Star Wars: Darth Maul - Shadow Hunter
Set just before the events of 'The Phantom Menace', this book tells the story of Darth Maul's efforts to keep the existance of the Sith a secret.  The information in question falls into the hands of a down-and-out Corellian, Lorn Pavan, and his droid I-5YQ.  Meanwhile Jedi Padawan Darsha Assant is attempting to take her Jedi Trials, but her path brings her and her Master, Anoon Bondara, into contact with Pavan.  After a brief introduction of the set-up (ie Sith secret out on Coruscant, Maul to kill everyone who knows) the story immediately becomes a chase story.  And goes on being a chase story right up to the end.  This is one of the book's many failings, the fact that it is simply a repetition over and over of 'encounter Maul, escape, encounter Maul, escape' etc etc, becoming rapidly very boring.  A far worse failing than the thin and repetetive plot is the fact that, having seen 'The Phantom Menace', we already know that Pavan and Darsha don't manage to succeed and therefore their deaths don't make you say 'oh no' so much as 'about time too'.  Knowing that the main characters don't stand a chance from the very beginning takes the entire point of reading the book away.  Another, smaller, crime is the fact that Reaves has Obi-Wan wandering around Coruscant, not actually doing anything, as if by having another movie character in, it will somehow validate the story.  It's not all bad, mind.  The two duels are excellent, with Anoon managing to get the drop on Maul (before snuffing it) and Darsha finding a connection to the Force as strong as any Master (before snuffing it).  A book that is little more than Lucasfilm's attempt to quickly cash in on Darth Maul's popularity.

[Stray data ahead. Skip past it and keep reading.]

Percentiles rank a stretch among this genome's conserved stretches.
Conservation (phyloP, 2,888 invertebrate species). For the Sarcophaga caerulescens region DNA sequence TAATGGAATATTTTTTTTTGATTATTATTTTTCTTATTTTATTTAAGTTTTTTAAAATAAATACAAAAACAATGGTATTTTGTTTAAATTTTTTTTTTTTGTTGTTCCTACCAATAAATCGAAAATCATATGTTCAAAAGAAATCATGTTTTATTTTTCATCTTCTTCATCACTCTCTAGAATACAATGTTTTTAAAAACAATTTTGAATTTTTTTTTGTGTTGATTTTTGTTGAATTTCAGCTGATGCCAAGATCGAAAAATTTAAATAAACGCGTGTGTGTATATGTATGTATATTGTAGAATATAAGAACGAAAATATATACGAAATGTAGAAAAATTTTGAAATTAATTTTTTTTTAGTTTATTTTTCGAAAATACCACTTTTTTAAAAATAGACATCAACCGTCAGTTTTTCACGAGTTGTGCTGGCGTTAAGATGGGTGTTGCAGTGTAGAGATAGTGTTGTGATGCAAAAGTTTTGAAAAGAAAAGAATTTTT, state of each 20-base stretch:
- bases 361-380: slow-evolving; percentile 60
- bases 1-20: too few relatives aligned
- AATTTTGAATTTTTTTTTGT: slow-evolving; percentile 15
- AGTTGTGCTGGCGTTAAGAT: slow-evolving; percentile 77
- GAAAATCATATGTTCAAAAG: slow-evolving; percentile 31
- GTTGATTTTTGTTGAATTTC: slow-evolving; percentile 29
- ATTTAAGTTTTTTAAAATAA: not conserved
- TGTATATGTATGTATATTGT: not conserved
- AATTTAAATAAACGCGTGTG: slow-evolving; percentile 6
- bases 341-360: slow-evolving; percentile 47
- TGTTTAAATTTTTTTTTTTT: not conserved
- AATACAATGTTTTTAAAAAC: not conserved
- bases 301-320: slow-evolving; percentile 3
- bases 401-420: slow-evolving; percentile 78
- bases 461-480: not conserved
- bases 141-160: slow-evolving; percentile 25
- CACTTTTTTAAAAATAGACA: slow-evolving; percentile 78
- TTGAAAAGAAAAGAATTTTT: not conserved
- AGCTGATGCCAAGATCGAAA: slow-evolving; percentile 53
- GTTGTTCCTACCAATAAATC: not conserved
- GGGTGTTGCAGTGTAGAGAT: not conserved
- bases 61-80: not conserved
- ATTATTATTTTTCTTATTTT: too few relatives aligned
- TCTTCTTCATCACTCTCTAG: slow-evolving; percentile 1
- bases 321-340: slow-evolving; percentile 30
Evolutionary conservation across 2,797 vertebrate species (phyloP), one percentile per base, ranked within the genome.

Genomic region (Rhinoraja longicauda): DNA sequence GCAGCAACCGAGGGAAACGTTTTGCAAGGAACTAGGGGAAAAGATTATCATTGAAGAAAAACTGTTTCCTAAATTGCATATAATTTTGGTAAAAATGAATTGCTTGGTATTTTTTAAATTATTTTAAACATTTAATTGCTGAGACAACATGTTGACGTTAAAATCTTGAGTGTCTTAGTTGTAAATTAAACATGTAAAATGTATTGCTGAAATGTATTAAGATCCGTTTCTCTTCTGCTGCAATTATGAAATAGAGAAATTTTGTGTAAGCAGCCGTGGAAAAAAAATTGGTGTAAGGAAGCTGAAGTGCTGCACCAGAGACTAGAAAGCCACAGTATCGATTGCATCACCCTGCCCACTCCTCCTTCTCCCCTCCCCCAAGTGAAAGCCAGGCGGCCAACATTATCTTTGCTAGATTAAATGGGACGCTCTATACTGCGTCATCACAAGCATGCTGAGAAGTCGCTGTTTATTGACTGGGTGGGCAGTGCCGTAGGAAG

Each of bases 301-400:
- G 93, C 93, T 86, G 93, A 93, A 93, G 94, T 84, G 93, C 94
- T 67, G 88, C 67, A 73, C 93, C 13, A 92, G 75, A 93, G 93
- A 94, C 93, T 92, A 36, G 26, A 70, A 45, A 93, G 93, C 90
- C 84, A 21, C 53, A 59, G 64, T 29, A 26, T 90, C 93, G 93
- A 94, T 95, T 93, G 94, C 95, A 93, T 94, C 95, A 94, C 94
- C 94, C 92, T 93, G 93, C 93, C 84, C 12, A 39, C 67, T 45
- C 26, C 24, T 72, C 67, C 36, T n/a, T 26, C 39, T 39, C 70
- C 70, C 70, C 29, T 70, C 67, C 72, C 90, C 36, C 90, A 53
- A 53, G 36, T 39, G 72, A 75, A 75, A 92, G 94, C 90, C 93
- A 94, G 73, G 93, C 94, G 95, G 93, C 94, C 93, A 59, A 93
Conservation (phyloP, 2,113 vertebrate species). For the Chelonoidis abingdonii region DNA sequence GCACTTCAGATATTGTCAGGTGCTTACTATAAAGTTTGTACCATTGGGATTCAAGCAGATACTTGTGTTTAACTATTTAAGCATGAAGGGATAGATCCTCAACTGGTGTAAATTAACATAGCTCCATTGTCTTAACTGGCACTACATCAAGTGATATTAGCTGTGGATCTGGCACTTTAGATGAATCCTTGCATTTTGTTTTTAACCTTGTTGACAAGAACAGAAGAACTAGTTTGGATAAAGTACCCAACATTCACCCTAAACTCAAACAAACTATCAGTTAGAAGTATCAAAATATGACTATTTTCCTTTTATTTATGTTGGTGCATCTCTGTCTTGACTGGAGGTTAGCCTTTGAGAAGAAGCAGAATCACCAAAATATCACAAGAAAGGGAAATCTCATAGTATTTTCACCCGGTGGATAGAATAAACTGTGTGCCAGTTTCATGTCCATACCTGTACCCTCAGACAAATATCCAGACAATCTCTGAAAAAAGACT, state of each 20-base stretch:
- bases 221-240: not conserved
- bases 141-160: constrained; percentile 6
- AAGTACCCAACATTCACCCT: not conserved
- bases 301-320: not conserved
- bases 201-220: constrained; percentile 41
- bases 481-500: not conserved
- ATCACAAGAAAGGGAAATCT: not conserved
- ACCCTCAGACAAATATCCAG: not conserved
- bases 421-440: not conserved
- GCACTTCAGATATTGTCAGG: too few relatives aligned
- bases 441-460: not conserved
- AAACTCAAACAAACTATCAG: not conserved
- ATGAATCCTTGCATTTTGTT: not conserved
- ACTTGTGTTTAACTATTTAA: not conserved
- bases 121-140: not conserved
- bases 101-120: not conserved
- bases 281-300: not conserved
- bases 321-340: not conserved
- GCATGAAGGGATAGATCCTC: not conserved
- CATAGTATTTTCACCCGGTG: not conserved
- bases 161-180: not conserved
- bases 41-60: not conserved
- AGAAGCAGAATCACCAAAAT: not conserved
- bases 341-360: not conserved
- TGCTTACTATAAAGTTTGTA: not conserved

2 out of 5
'Space is the perfect place to hide.'
Star Wars: Coruscant Nights I - Jedi Twilight
The first book of a trilogy set in the Dark Times following Episode III.  Not having enjoyed Reaves' previous Star Wars stories ('Shadow Hunter' and three collaborations with Steve Perry) and with this book having been delayed by a year, I can't honestly say I was expecting much from it.  Which is possibly why I actually rather enjoyed it!  This book has none of the cash-in overtones of 'Shadow Hunter' and the boring nature of the MedStar books and 'Death Star' have been left behind.  Here we are introduced to a varied selection of characters with interesting pasts who all have their own agendas.  Among these characters are reporter Den Dhur, unusual droid I-5YQ, Black Sun agent Kaird, war hero-turned rebel Nick Rostu and two fugitive Jedi, Jax Pavan and Laranth Tarak.  Part of this book's charm is that with these characters, in this timeframe, literally anything could happen and you can't be sure who'll survive until right at the last moment.  This series promises to be a welcome change of pace for the Star Wars saga.  It's one major disappointment is that Darth Vader's role in the book somehow never quite manages to really grasp the looming sense of threat that is present in other books featuring him as an antagonist ('Shadows of the Empire' being the best example).